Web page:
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Evolution, Primates, and Religion

From Salon.com comes an interview with anthropologist Barbara King. The topic is the origins of religion and interview is prompted by King’s new book, “Evolving God: A Provocative View on the Origins of Religion.” King observes that non-human primates show empathy and meaning-making in their social actions. She draws conclusions about religion by analogy, suggesting that human ancestors likely did the same things – and that this may have led to religion. In King’s words:

I don’t look for things in apes that are religious. I look at how their behavior relates to the very foundation of what later became religion. For me, the question turns on how I understand religion. I want to be very careful to differentiate between what we think about religion today and how it evolved. I’m really talking about the earliest origins of religion, which was a social and emotional process.

[Watching] apes give us a clue that a lot of these emotional interactions were in place very early in our evolutionary prehistory. And then I look for an intersection with the sacred realm.

Unlike the now-common debates about the rationality of religion spurred by people like Richard Dawkins, King is not interested in the folly of being religious. She is more interested in questions related to why people are religious and why religion endures.

Teaching note: My Anthropology of Human Sexuality students should appreciate the advantages and disadvantages of research by analogy into human behavior with non-human primates. My Anthropology of Religion students who are desperate for more about the biological roots of religion will also want to read this article.

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4 Comments

  1. Matt Wollenberg 1130 wrote:

    The very notion that humans evolved along the same lines as religion is a paradox. All religions have a belief in the supernatural and evolution is natures way of debunking that. The is some evidence to suggest early people groups engaged in some form of spirituality, but the reasons why are mearly speculation. It could be assumed that they, like the Greeks and the Romans and even modern day humans, wanted to have answers for something they could not explain. A being that could do everything that they could not would explain that, but the real question here is 2 fold: Why do humans feel the need to understand what they cannot explain? And when they do not have sufficient technology to explain it why then do some, but not all attribute the supernatural to it? It is clearly a trait that nature has deemed useful, because it hasn’t evolved out of us in almost 10 million years, and it is useful because it encourages science and exploration. Why do we suppress that with a blanket notion of “God”? It goes against our biological urge to understand the unexplainable.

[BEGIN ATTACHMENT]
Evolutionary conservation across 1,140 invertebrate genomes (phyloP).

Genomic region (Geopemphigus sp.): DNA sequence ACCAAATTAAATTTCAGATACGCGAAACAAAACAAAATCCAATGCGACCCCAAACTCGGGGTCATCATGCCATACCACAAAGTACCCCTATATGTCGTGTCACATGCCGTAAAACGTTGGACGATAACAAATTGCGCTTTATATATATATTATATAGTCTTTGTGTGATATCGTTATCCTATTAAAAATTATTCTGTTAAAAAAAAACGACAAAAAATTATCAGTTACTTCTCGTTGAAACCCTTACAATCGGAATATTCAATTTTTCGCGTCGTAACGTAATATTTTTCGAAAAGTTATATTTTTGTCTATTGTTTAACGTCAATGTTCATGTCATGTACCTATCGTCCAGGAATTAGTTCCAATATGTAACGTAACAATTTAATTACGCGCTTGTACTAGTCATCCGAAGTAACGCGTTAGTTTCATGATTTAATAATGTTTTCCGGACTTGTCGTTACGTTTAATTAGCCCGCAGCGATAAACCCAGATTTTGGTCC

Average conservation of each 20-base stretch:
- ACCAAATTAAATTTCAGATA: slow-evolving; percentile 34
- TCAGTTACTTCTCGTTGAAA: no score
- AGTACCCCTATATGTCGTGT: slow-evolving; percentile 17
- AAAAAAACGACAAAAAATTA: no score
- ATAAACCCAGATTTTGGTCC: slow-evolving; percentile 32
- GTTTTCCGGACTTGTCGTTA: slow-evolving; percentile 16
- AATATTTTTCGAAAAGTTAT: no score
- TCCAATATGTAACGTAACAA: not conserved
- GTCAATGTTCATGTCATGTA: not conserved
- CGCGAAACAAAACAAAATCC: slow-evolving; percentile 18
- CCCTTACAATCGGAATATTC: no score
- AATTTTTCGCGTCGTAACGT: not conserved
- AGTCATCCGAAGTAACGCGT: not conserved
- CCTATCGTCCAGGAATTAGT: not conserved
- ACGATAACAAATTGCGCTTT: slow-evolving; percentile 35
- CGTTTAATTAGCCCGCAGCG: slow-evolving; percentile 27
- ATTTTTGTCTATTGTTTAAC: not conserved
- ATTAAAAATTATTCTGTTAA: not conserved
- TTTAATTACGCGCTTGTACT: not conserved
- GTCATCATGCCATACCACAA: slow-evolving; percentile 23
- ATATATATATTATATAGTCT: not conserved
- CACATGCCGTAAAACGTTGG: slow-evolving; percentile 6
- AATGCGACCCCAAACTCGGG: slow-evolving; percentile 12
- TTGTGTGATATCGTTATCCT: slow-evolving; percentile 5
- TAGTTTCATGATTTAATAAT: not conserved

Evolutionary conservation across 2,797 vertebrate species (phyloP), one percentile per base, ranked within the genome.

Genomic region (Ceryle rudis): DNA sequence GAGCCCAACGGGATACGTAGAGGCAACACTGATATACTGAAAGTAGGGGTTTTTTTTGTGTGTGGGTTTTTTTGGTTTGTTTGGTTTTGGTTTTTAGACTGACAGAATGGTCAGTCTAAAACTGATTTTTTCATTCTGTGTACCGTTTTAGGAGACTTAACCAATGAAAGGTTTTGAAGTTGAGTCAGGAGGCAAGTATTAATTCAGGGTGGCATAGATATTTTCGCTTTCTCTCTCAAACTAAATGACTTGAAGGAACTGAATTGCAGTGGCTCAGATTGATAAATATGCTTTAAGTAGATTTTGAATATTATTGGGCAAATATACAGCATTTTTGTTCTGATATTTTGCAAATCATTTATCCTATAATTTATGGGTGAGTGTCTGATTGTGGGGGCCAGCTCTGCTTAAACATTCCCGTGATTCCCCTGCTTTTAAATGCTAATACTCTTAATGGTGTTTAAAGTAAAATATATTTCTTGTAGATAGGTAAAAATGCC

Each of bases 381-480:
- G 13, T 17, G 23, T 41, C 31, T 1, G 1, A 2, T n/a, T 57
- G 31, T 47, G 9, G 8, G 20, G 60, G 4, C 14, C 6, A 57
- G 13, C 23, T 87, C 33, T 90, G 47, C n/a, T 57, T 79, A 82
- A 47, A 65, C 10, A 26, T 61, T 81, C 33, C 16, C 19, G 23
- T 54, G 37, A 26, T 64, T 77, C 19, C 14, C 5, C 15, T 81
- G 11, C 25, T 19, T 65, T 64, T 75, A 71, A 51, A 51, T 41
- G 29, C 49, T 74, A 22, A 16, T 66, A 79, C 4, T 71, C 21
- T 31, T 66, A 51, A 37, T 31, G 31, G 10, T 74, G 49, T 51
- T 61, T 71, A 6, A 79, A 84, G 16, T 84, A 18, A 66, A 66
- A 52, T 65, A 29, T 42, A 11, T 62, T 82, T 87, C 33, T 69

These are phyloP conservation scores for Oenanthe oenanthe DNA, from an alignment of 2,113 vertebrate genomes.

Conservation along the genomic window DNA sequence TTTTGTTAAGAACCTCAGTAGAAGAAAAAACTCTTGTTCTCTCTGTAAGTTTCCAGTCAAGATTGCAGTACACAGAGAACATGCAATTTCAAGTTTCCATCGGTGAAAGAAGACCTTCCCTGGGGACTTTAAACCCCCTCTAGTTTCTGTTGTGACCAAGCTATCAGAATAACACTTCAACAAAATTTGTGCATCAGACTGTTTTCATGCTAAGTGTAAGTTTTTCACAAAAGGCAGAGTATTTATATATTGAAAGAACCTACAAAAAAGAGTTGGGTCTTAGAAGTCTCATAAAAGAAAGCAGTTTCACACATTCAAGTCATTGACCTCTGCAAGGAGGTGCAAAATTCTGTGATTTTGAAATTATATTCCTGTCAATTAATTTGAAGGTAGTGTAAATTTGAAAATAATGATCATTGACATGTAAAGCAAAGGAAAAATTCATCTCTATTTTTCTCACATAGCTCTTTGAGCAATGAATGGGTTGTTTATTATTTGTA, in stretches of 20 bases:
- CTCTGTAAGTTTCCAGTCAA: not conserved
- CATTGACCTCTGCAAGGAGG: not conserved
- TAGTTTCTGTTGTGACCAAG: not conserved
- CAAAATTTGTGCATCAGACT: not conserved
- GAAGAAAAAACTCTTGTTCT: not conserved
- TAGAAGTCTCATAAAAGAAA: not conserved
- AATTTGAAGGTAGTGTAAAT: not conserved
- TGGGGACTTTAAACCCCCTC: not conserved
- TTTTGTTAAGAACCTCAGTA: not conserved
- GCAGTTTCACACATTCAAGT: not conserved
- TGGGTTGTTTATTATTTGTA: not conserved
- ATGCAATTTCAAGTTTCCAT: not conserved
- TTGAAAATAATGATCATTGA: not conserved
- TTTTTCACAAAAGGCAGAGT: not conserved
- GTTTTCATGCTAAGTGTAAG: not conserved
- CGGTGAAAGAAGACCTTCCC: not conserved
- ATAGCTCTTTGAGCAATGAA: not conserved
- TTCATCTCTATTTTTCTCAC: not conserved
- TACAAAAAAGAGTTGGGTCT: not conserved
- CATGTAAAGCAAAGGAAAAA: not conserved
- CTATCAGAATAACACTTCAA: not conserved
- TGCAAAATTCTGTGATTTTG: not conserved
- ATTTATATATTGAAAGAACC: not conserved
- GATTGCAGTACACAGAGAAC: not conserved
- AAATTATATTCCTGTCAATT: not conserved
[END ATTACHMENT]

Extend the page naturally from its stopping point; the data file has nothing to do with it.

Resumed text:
Thursday, February 1, 2007 at 4:26 pm | Permalink
  2. Matt … thanks for weighing in. I think Barbara King tries to answer some of your questions, although perhaps not to your satisfaction. She says, for example, that religion is connected to biological survival and thus might have relevance to humans even if we can’t explain the unexplainable. Maybe part of the answer is in your own statement that not all people turn to the supernatural (or the spiritual, or whatever synonym that locally appropriate) in times of uncertainty.

    I tend to agree with you too that religion for many has something to do with explaining the unexplainable. Why do people want to explain what they don’t know? I suppose there are a host of reasons. I think we need to take care not to suggest that science is the evolutionary stage that follows religion or that those who turn to science for answers are more curious than those who don’t.

    But I am not sure I understand the paradox of religion and evolution. How is evolution a natural ‘debunking’ of religion, particularly in light of your observation that religion is useful and has not disappeared?

    Thursday, February 1, 2007 at 6:04 pm | Permalink
  3. Jim wrote:

    Speculation is not necessary. Jesus came to show us what God is like. He walked on water to come to the aid of His friends. He brought vision back to the blind, He cured lepers, etc. And he came to life again after being crucified and burried’ in a cave, something that only Divinity can accomplish.

    On top of this a prophecy of Daniel told precisely when Jesus would be born, over 500 years before it happened. Daniel prophesied the stages of the world powers from circa 550 BC, down to TODAY! Only someone who received inspiration from God could do these marvelous things.

    Friday, February 2, 2007 at 8:34 am | Permalink
  4. Rob Hyndman wrote:

    If he’d just bring me a good grilled cheese sandwich, I’d be happy. Oh, and doing something about the millions of dead in Africa from AIDS spread because of his Churches’ refusals to condone the use of condoms – that would be nice, too.

    Friday, February 2, 2007 at 2:44 pm | Permalink